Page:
Whenever a group of Rust columnists convenes, as you’d expect, we chat mostly about everything and nothing but there always come a point in proceedings – sometimes brief – where the watchwords behind the very purpose of this organ and what we’re trying to do get mentioned if not discussed.
For the me key principles are, firstly, that – whatever our background or specific interests – we’re in the business of supplying opinions and perhaps personal insights on life from the perspective of people who are beyond the first flush of youth.
On this subject I was stopped in my tracks yesterday when watching a BBC News report upon research findings showing that online services such as Netflix and Amazon now have more subscribers in the UK than the mainstream terrestrial TV channels and that regulatory body Ofcom is urging traditional players like the BBC and ITV to band together in order to compete.
And then suddenly it was announced that the average age of a BBC viewers was 60-plus!
Even though I am above that average age the revelation shocked me greatly – and not in a good way.
Who wants to identified as part of an audience that is full of dribbling, bleary-eyed oldies who are watching programmes – or even channels – in which they’re not particularly interested, only because either they cannot find the control zapper and/or have found it but have forgotten how to use it?
Inside this shrivelled, dried-up husk of a sixty-something exterior I still feel like a twenty-five year old woman full of adventurous spirit, ever up to date with the latest in fashion, entertainment, movies, music and art and always open and welcoming to everything new in technology and communication.
Even though, of course, I don’t use social media at all and these days rarely go to the theatre, cinema or concerts – in each case because I can neither be bothered nor to be honest miss the experience.
For me, the second key principle guiding each Rust contributor is the acceptance that – by and large – we are not in the business of straight reporting, well save where we are somewhere unique and/or doing something unique – in which eventuality, fair enough.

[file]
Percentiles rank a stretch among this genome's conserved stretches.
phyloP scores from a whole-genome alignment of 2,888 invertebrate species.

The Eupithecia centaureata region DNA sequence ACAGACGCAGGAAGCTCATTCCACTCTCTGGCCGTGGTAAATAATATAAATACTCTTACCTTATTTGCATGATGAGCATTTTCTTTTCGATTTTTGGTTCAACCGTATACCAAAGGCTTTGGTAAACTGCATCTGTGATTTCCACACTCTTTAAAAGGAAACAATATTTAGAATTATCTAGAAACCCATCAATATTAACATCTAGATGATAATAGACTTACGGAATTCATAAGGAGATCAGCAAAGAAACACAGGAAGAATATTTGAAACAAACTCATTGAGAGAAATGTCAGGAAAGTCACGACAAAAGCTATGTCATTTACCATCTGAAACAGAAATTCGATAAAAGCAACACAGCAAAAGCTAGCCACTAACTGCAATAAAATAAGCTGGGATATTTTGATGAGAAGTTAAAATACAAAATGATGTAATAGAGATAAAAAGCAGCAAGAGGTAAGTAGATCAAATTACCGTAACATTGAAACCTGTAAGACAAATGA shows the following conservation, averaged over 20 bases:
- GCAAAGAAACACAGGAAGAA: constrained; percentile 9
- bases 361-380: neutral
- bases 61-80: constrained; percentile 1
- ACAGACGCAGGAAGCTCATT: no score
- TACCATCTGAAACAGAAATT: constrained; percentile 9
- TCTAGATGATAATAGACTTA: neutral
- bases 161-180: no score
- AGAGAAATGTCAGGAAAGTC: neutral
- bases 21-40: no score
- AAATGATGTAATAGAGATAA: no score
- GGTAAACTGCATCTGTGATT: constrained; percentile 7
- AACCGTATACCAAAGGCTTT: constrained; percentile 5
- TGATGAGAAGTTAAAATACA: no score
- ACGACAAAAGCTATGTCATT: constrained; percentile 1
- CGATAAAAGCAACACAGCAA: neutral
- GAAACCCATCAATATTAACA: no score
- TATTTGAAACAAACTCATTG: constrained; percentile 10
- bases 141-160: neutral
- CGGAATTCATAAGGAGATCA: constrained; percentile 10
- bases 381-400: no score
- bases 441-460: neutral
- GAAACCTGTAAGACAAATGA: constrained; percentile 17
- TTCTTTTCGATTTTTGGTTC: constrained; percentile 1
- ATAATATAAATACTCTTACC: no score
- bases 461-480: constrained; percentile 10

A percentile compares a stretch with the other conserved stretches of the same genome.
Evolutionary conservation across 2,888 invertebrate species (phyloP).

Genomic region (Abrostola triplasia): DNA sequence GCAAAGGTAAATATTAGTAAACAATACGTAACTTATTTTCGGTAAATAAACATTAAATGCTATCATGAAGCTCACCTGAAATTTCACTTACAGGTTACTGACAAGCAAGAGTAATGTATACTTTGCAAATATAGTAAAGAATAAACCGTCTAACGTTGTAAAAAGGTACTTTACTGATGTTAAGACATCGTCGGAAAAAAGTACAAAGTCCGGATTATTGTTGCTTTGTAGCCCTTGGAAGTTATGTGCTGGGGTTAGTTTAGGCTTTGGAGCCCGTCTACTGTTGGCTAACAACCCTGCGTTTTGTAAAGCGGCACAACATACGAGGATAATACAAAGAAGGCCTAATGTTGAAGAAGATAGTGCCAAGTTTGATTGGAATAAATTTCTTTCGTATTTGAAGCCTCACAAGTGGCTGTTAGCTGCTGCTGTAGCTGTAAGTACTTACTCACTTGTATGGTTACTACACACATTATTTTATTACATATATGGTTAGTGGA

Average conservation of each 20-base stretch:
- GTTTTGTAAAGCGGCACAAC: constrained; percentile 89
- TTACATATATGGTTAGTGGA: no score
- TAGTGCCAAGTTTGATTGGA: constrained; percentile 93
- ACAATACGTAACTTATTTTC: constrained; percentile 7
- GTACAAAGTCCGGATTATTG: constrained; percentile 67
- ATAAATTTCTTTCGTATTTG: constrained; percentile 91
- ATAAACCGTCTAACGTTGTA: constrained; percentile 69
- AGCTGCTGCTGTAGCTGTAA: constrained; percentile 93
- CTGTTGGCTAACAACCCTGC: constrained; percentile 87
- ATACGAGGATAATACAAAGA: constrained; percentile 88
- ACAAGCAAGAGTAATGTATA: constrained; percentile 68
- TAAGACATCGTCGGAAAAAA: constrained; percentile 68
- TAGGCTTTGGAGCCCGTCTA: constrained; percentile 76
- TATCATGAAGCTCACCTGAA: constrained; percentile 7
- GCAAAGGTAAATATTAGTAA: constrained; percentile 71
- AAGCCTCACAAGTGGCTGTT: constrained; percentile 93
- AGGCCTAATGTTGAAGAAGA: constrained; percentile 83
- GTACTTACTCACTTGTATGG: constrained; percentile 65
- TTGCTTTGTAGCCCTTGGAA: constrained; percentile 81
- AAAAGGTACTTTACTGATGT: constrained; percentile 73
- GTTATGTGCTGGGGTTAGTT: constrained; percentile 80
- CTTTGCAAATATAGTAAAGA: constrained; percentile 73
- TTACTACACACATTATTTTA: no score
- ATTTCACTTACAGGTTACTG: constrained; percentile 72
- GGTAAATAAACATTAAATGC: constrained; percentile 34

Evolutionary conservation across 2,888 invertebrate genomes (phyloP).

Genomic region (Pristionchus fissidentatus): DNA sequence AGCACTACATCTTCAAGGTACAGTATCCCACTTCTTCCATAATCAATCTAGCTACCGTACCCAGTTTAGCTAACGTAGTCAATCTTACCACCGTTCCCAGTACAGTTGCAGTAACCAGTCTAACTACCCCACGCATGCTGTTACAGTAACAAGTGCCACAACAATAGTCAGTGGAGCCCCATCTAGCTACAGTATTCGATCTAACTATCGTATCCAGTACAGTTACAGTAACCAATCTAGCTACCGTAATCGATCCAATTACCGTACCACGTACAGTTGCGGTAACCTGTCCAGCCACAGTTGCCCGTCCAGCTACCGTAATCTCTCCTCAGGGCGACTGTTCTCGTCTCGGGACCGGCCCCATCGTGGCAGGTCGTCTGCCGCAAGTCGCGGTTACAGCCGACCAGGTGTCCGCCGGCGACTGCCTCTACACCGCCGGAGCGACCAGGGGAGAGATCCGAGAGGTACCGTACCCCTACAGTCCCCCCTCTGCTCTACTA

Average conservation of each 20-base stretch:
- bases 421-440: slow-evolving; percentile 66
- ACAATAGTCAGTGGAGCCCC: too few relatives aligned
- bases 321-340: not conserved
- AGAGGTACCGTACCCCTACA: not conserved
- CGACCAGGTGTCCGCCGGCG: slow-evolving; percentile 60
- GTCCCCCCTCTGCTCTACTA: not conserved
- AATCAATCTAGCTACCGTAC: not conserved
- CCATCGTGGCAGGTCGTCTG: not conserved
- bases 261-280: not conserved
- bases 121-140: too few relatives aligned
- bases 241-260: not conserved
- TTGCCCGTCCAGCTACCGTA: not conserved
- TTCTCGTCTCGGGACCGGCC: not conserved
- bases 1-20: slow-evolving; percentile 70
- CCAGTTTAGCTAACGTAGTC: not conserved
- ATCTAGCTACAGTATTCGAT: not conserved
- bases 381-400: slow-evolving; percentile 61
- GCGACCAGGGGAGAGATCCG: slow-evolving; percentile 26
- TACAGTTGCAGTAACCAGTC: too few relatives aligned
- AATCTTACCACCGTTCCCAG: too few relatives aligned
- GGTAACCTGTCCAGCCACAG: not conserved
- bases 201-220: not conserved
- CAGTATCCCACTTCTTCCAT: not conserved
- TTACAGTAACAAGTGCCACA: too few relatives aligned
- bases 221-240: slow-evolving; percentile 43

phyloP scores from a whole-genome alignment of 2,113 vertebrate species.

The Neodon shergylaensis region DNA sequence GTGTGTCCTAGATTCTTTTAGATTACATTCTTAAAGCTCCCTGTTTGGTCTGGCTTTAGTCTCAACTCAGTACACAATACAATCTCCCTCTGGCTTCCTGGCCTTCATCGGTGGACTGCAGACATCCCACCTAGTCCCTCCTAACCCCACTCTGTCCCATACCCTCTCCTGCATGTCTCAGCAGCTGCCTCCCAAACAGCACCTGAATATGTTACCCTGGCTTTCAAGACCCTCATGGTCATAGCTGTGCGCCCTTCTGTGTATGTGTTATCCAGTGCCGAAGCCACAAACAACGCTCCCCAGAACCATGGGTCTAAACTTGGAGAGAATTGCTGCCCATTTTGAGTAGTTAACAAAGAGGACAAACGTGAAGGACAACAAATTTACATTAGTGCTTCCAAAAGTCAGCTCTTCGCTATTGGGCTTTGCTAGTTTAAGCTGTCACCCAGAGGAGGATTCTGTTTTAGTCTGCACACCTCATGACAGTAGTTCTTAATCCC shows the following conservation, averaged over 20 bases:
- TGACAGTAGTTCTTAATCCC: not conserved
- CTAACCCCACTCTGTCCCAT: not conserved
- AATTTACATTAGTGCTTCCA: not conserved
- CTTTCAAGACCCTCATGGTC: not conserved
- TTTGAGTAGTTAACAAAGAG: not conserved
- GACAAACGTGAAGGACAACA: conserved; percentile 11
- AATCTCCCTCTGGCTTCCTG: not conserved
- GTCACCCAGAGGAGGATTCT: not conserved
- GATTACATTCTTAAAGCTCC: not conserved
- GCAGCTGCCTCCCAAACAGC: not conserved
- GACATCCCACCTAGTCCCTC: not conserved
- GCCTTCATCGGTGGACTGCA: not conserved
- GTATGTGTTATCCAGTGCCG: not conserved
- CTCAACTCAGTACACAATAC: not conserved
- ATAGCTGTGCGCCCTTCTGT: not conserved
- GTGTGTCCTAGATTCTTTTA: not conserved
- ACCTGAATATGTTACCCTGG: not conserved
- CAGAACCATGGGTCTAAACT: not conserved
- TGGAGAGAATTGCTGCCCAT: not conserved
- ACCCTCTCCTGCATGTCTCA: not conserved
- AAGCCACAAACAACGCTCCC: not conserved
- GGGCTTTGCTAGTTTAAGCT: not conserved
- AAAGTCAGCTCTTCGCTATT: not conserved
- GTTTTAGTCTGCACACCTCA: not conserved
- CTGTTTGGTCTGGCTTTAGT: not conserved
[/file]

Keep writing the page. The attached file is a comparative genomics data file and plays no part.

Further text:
The point here is that there is are two perfectly-obvious reasons why professional journalists report: (1) it’s the purpose of their trade; and (2) generally-speaking, they’re better at it than the rest of us.
There’s nothing strange or worrying about these essential truths.
For example, some might say I’m being humble, but all my life I’ve taken the view that the fact I didn’t end up as a journalist was a natural and inevitable product of simply not having enough of whatever it takes to be one.
How so? Well, I didn’t become one – so clearly I didn’t.
Thinks about it. Aren’t you glad that your long-time and trusted accountant or lawyer went into accountancy or law, rather than you?
There’s never been any point in any of us looking back and wishing that – years or decades ago – we’d taken a different career path, or married a different person, or bought a different house or car, or even moved to a different country whether temporarily or permanently.
We didn’t. We did what we did – get over it. And then try go forward tomorrow from here.
Which is a convoluted way of getting around to recommending to Rust readers today this excellent reflection upon the rugby career of Welsh flanker and two-time British and Irish Lions captain Sam Warburton by Paul Rees of – THE GUARDIAN
In my view Rees comes from the top rank of rugby scribes and (as here) can sum up the career of a retiring player far better than I ever could, as I’m happy to admit.
There’s little doubt that he’ll be feeling the effects of his rugby career for the rest of his life.
With the number of games top rugby players notch up each season, the ever-growing size and fitness of players and the cumulative impact of their on-field collisions, rugby has serious issues coming down the track in the area of player welfare – and knows it.
Yesterday the same BBC News bulletin that carried news of the advance of Netflix also contained a piece upon soccer’s latest medical research initiative – a massive exercise to measure and assess the potential impact upon ex-players of heading the ball all their lives and careers.
It’s enough to make you question what sport is all about – and, if aspects of it are bad for you – is ‘taking part’ really worth it?
These are issues that all modern youngsters (and their parents) need to think about.